MySpace steps up streaming music wars
MySpace has quietly completed a buyout of music streaming service iMeem. Following a tentative deal two months ago, the large social network has reportedly bought up iMeem's assets for under $1 million. It's understood by TechCrunch that iMeem will be shut down and its users steered towards MySpace Music, which offers both free web streams and pay-per-download MP3s.
Company worth only a fraction of previous claim?
The true price paid for Apple's purchase of Lala continues to be in dispute, a new report suggests. Sources reached by AllThingsDigital recently put the value at $80 million, conflicting with early indications that Lala was acquired at a "fire-sale" cost. TechCrunch's Michael Arrington, however, cites "sources with indirect knowledge of the deal" as claiming a value of just $17 million, a far cry from the $180 million or more the company was thought to be worth in 2008.
Counters earlier 'fire-sale' rumors
Apple's Lala buyout was worth approximately $80 million, say sources contacted by AllThingsDigital. The value is less than half what the Lala was estimated to be worth in 2008, but considerably more than the company's $35 million raised to date. Apple has refused to comment, and investors Ignition Capital, Bain Capital Ventures and the Warner Music Group have not made any statements.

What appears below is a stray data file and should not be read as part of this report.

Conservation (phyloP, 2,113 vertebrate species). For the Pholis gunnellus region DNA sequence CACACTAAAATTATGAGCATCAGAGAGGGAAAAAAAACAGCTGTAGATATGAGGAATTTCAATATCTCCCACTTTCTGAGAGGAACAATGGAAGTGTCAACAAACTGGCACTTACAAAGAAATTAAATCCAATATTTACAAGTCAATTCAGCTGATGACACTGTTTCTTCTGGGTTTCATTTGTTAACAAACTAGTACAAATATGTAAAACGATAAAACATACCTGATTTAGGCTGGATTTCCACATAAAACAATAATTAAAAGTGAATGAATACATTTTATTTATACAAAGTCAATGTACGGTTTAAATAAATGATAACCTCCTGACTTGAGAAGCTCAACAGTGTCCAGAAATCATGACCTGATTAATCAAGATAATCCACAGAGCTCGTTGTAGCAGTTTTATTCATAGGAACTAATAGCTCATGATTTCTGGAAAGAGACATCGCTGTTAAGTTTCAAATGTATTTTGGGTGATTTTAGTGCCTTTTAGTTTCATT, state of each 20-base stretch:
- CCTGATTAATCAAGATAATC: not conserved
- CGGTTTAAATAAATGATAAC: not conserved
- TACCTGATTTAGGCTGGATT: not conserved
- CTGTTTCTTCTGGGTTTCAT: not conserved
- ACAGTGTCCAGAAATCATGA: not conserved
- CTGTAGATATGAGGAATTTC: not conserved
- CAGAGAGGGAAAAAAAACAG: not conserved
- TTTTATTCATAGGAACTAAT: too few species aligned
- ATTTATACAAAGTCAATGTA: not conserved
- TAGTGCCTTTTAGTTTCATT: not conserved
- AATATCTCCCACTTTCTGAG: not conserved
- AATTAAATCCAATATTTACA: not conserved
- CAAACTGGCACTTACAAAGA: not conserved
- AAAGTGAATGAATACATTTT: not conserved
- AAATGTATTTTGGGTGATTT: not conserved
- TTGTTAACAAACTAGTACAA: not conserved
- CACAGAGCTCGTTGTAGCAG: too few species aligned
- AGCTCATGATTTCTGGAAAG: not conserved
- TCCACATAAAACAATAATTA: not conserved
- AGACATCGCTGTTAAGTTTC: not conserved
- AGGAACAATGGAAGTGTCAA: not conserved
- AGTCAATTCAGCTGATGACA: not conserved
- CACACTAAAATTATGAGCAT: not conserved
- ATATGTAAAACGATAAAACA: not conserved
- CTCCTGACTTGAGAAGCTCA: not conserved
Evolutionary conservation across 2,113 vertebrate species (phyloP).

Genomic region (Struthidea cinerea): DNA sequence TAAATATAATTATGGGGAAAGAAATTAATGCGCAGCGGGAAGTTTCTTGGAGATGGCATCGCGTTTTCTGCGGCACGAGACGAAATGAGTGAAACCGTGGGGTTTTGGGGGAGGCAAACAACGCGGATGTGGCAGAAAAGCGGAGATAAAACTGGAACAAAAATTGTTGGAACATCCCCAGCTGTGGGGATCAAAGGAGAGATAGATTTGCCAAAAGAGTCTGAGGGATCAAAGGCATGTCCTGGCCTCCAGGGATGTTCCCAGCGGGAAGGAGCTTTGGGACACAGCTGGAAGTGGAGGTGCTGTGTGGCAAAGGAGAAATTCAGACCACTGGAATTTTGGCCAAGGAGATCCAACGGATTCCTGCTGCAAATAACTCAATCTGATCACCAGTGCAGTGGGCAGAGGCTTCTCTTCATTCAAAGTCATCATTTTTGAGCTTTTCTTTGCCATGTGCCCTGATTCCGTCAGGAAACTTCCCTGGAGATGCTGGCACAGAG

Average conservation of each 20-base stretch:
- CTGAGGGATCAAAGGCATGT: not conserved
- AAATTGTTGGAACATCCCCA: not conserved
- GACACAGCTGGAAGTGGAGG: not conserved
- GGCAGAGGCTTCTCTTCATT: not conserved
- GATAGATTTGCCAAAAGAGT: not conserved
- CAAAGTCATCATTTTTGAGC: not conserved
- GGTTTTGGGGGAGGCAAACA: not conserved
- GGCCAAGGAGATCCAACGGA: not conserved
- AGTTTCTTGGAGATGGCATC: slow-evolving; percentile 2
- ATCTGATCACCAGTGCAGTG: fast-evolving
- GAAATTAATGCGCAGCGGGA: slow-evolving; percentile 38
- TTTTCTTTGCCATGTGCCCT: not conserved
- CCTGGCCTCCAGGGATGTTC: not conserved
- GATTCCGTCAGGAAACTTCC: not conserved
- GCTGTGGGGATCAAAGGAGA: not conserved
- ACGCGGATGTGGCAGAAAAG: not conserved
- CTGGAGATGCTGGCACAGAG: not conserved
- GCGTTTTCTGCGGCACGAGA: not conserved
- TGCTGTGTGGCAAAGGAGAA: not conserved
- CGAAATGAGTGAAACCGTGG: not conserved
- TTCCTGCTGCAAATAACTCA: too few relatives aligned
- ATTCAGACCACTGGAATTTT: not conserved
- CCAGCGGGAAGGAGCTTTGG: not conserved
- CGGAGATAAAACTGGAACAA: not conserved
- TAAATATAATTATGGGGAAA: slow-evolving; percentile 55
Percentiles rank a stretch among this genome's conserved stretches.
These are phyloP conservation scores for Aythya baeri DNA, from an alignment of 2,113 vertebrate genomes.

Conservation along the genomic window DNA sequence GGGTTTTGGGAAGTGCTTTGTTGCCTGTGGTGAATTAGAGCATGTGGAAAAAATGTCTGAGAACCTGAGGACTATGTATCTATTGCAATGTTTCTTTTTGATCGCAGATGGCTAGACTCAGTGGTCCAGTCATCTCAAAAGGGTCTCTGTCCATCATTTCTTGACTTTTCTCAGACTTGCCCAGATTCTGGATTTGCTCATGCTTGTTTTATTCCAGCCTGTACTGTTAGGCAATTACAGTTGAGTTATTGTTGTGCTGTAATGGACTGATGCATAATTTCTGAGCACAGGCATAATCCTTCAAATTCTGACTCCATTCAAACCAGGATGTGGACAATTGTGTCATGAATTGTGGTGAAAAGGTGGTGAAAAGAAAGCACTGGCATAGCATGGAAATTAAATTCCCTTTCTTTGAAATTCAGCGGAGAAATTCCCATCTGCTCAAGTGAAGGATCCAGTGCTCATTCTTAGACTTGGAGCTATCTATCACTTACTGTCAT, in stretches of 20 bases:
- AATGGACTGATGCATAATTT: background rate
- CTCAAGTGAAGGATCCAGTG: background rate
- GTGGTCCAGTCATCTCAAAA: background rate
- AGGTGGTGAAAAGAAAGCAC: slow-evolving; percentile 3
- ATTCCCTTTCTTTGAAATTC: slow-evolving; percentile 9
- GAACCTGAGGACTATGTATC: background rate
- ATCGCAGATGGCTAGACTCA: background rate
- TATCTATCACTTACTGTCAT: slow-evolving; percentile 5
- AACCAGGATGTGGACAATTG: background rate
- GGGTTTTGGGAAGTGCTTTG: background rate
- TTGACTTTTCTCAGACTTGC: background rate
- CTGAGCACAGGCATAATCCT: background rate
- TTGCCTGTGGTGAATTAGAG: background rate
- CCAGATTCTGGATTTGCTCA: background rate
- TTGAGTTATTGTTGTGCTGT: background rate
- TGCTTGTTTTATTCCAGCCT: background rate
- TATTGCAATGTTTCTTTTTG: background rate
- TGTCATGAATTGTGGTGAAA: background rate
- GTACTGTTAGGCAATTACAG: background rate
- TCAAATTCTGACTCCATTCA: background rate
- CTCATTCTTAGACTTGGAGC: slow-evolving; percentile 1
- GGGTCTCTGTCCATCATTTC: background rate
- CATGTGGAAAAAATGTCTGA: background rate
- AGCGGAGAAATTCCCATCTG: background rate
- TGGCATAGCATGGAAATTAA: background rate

Could allow streaming iTunes content anywhere
Apple's acquisition of Lala has broad implications, claims UBS analyst Maynard Um. The service lets users link offline music with an online library of over 8 million tracks, enabling streaming from any computer with web access. Users can also browse friends' collections, receive updates on them, and create or listen to playlists. In some ways the service is said to be similar to the Genius technology employed by iTunes.
Apple would get Lala engineers in bargain
(Update with Apple confirmation) Apple has already cemented its deal to buy Lala, multiple sources said Friday evening. One tip claimed the web-based audio startup not only agreed to a deal quickly but voluntarily offered itself to Apple through iTunes VP Eddy Cue due to short-term doubts about Lala's profitability. Apple itself purportedly sees Lala as a resource grab and is concerned more with getting engineers experienced in streaming music than for the actual Lala service.
Apple Lala rumor hints at iTunes streaming